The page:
When is an audience not an audience?
When you think you know them.
My impressions when the crowd rolled in. They were very young.
I had been told The Falls Festival was going to get very trashy. “Mindless”.
I found myself wondering with a wry grin whether these people would even understand the meaning of irony.
So comfortable and clean and healthy and wealthy they were. Were they indeed mindless?
It could make performing a show pivoting on the idea of irony even more ironic …. perhaps.
Or it might make them easier prey for the edgy wit of Mr Jeremy Farquar, twisted butler to the rich but not famous?
Or it might not work at all.
Time would tell.
For the meantime a sea of tents and vehicles grew quickly. Surrounding the main arena and The Village, where I was performing Jeremy Farquar the twisted butler in “The Fool, the cow and the art of corruption”. http://passion4laughter.com/?page_id=67
The Village, organised, created, led by Ian Pidd of Melbourne, is an enclave of the bizarre and wonderful. Creativity abounds in many forms.
Ian Pidd takes risks and it pays off.
First performance was soon after The Village openned its gates. A clear cool sunny afternoon. On a flattish area of grass in front of the stage with a gentle slope rising in front for the audience.
The first show went very well. So did the others. Responses were passionate and motivated. Never mindless. One volunteer was extremely smashed and very crude, but still simply playful at his root.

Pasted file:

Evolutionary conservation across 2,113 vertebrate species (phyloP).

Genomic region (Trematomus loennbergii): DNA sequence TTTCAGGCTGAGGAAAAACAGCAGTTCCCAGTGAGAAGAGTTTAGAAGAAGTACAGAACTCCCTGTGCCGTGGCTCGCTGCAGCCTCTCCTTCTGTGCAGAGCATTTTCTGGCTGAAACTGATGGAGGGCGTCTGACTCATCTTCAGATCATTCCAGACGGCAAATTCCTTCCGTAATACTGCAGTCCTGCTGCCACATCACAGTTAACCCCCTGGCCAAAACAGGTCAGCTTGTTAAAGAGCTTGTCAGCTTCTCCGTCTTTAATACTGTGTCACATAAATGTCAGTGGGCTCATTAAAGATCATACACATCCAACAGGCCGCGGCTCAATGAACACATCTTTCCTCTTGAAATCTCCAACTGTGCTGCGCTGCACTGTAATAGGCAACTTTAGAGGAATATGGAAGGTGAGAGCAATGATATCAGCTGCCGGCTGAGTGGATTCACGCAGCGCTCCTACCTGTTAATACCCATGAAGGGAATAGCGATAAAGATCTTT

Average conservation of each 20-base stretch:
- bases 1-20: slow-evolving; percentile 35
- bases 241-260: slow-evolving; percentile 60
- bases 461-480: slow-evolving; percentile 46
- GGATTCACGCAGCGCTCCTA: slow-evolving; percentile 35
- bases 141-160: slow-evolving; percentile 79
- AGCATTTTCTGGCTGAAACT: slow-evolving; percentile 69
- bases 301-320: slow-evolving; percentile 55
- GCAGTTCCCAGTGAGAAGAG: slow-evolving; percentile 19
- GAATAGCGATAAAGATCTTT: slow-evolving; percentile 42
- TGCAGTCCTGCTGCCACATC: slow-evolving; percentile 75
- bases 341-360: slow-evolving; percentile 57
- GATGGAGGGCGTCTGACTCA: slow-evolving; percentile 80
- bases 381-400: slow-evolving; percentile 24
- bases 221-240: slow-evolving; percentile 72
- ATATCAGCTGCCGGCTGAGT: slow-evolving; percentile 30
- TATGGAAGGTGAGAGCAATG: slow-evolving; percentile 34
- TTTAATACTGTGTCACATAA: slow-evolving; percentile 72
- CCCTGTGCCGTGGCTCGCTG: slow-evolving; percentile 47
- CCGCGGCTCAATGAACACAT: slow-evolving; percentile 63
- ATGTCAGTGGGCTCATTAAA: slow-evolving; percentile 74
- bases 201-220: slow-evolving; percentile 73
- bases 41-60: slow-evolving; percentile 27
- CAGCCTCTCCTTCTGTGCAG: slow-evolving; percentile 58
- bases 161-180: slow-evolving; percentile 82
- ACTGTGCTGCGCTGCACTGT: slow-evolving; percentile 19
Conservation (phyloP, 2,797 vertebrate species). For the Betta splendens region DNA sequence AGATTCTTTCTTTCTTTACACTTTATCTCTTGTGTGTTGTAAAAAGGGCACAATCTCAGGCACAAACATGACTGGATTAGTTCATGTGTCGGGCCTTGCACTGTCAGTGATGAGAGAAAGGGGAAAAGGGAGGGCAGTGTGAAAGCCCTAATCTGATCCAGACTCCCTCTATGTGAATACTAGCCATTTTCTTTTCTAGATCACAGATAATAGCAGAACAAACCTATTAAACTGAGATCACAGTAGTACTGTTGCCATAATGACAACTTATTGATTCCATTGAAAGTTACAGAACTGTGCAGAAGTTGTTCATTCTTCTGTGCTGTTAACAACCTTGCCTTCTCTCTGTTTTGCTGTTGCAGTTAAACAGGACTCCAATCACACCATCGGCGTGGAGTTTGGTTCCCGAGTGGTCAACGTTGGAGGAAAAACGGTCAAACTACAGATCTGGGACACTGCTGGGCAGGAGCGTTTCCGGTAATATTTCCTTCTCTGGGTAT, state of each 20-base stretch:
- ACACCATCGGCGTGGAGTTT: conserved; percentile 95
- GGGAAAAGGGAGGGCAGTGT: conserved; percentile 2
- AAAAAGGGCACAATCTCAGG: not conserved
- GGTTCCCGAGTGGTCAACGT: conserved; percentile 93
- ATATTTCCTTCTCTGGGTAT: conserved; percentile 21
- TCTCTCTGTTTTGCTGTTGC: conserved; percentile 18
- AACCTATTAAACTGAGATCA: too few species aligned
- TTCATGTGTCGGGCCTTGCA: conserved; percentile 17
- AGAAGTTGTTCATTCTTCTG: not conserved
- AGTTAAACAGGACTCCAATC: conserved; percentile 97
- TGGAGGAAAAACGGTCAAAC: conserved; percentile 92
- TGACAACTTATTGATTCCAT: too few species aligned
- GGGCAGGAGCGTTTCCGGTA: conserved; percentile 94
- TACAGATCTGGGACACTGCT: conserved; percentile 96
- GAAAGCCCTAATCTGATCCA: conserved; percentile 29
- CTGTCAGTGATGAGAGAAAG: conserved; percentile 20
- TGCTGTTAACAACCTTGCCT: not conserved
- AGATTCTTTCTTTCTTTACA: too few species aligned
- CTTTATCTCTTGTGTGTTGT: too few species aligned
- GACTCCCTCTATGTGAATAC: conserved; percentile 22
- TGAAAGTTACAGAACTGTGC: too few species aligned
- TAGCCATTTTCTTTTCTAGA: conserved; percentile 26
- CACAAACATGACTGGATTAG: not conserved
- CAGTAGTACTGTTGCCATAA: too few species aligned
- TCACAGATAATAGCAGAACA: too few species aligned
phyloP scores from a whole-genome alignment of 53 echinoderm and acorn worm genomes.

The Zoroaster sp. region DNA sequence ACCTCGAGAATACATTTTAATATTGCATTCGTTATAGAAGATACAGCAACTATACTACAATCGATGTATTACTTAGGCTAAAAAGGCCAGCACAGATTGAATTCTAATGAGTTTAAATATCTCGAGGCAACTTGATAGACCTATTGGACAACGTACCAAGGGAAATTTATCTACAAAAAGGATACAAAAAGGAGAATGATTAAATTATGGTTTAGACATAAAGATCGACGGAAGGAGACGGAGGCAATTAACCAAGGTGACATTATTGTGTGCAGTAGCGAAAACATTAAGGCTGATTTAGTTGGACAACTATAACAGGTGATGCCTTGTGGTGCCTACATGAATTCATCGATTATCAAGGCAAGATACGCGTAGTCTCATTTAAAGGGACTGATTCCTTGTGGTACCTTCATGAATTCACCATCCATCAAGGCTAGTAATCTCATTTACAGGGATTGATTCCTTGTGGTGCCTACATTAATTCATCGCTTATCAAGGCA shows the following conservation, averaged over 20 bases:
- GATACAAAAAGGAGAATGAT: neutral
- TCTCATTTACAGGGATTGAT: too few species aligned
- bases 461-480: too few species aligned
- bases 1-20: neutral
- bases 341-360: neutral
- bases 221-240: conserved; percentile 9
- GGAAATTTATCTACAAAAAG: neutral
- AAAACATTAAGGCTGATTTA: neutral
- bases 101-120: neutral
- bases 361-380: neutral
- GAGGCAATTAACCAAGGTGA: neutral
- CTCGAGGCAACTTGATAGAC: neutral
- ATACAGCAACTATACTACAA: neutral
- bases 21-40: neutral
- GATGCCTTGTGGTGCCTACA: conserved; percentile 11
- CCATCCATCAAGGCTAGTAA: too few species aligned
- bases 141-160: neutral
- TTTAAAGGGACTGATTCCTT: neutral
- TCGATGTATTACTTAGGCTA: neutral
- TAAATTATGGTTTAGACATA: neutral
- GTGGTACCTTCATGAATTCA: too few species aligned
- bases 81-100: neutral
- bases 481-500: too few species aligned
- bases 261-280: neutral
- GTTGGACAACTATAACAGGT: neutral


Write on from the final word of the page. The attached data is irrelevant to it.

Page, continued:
After another show a young chap even wanted to engage in real debate about the possibility of change in our society, responsibilities, roles etc… so we did! With hugs.
I found the audiences to be attentive, thoughtful and reactive. These young adult people definitely had minds. Thankfully.
The last performance was at 3.30am. The middle of the night. Ian had warned me of a potential difficulty I would encounter… that the audience would not be able to concentrate for long; given their altered state combined with so much distraction in The Village at that time.
I condensed the show a little. It was punchy and effective. Mr Farquar received a strong response.
Ian, I am proud to say, thought “to hold such an audience was nigh on a miracle”.
This audience were a bit bendy; they found it hard to stand up or stand still. Still they were focused and responsive.
At the end of “The Fool, the cow and the art of corruption” I invite the audience to come forward and take a piece of paper from me. On it is my email address and sometimes the address of another website / organisation active against the world arms trade. I ask the audience to write to their MP or get in touch with me for an example letter. Every show many inspired people come forward and take the details. After each festival I receive a wave of emails.
Combined, the audiences from The Falls Festival were above average in their numbers getting back to me!
My preconceptions were turned on their head. These young adult people showed themselves to be playful, thoughtful, active.
As a performer I was reminded to be in the moment in the performance with your audience. Not to hold any preconceptions in your mind. Step into the play of the piece. Propose, respond. It will unfold as it should. Organically in the moment of that performance.
As a middle aged man I was reminded to stay open and not become a judgemental grey hair acting on hearsay.
The youth of today! The youth of today! The youth of today love a great party, and still have their brains and minds very much switched on.
Just the same as the youth of yesteryear, the youth of myyear, and the youth of tomorrow.
Good luck to them in solving the challenges in the future they will find.
I must get in touch with Mr Ian Pidd. I would enjoy performing for those young folk again!